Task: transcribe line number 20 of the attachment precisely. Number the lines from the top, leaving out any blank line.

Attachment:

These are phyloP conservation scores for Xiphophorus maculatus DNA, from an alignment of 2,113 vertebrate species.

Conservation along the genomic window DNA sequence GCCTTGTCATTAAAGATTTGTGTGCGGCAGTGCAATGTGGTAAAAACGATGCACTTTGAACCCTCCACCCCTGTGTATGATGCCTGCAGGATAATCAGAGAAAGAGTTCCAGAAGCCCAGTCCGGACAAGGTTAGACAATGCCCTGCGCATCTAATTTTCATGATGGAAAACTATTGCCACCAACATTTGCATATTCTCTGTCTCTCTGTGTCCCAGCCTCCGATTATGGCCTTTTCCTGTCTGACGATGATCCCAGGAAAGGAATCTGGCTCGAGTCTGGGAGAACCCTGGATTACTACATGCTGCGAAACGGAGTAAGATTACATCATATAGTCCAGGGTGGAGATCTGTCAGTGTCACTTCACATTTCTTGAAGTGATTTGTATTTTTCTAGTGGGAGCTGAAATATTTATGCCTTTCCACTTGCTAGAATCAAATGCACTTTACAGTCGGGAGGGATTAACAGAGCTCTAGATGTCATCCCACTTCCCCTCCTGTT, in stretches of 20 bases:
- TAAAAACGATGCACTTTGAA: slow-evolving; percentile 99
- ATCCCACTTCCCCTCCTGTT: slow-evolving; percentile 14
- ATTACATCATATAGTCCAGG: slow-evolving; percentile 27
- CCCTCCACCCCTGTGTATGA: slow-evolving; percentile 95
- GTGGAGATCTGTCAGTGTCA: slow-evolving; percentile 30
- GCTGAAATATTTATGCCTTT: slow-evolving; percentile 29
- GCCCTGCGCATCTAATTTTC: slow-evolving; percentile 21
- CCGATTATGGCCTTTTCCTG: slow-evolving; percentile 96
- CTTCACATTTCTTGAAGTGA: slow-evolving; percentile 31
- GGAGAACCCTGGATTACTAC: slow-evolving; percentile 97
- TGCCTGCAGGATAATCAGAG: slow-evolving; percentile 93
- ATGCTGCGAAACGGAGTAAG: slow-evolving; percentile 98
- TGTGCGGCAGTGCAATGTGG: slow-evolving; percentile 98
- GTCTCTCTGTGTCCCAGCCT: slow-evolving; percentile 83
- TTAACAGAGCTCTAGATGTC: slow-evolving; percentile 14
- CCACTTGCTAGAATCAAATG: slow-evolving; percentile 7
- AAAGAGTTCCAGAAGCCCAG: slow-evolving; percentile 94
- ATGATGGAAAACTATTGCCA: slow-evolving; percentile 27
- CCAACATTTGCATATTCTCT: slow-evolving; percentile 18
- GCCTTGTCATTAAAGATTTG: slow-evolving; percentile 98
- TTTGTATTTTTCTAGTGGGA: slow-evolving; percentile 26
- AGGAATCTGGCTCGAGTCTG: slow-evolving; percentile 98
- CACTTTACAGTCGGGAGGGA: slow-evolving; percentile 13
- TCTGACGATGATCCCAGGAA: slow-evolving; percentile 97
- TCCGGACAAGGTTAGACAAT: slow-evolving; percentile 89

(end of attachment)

- ATGATGGAAAACTATTGCCA: slow-evolving; percentile 27